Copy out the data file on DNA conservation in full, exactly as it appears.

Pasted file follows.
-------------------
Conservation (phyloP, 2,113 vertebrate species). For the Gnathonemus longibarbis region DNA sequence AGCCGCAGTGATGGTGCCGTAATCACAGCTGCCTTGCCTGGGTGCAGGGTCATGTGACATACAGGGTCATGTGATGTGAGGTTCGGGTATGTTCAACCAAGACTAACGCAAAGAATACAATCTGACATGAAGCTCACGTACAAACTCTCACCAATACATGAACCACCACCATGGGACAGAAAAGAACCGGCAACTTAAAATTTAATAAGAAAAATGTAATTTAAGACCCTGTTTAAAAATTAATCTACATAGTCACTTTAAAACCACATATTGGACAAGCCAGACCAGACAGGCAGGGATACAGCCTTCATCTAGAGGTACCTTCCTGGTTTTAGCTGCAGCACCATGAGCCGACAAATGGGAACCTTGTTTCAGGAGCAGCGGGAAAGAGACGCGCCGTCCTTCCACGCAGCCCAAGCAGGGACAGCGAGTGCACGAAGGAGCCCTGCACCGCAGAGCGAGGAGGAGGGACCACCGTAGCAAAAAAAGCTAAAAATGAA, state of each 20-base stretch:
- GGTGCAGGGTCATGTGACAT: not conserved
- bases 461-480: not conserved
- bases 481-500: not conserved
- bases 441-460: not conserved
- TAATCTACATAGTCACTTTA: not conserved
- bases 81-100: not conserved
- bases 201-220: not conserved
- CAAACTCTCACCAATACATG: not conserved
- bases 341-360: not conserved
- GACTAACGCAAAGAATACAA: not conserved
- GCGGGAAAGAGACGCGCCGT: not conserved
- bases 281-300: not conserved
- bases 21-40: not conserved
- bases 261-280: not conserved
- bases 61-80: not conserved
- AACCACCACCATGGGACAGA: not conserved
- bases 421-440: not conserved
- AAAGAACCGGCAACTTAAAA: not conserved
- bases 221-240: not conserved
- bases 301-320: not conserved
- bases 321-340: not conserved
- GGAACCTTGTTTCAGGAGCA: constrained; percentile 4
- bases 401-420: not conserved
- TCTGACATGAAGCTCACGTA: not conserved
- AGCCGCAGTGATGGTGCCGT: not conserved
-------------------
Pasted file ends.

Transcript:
Conservation (phyloP, 2,113 vertebrate species). For the Gnathonemus longibarbis region DNA sequence AGCCGCAGTGATGGTGCCGTAATCACAGCTGCCTTGCCTGGGTGCAGGGTCATGTGACATACAGGGTCATGTGATGTGAGGTTCGGGTATGTTCAACCAAGACTAACGCAAAGAATACAATCTGACATGAAGCTCACGTACAAACTCTCACCAATACATGAACCACCACCATGGGACAGAAAAGAACCGGCAACTTAAAATTTAATAAGAAAAATGTAATTTAAGACCCTGTTTAAAAATTAATCTACATAGTCACTTTAAAACCACATATTGGACAAGCCAGACCAGACAGGCAGGGATACAGCCTTCATCTAGAGGTACCTTCCTGGTTTTAGCTGCAGCACCATGAGCCGACAAATGGGAACCTTGTTTCAGGAGCAGCGGGAAAGAGACGCGCCGTCCTTCCACGCAGCCCAAGCAGGGACAGCGAGTGCACGAAGGAGCCCTGCACCGCAGAGCGAGGAGGAGGGACCACCGTAGCAAAAAAAGCTAAAAATGAA, state of each 20-base stretch:
- GGTGCAGGGTCATGTGACAT: not conserved
- bases 461-480: not conserved
- bases 481-500: not conserved
- bases 441-460: not conserved
- TAATCTACATAGTCACTTTA: not conserved
- bases 81-100: not conserved
- bases 201-220: not conserved
- CAAACTCTCACCAATACATG: not conserved
- bases 341-360: not conserved
- GACTAACGCAAAGAATACAA: not conserved
- GCGGGAAAGAGACGCGCCGT: not conserved
- bases 281-300: not conserved
- bases 21-40: not conserved
- bases 261-280: not conserved
- bases 61-80: not conserved
- AACCACCACCATGGGACAGA: not conserved
- bases 421-440: not conserved
- AAAGAACCGGCAACTTAAAA: not conserved
- bases 221-240: not conserved
- bases 301-320: not conserved
- bases 321-340: not conserved
- GGAACCTTGTTTCAGGAGCA: constrained; percentile 4
- bases 401-420: not conserved
- TCTGACATGAAGCTCACGTA: not conserved
- AGCCGCAGTGATGGTGCCGT: not conserved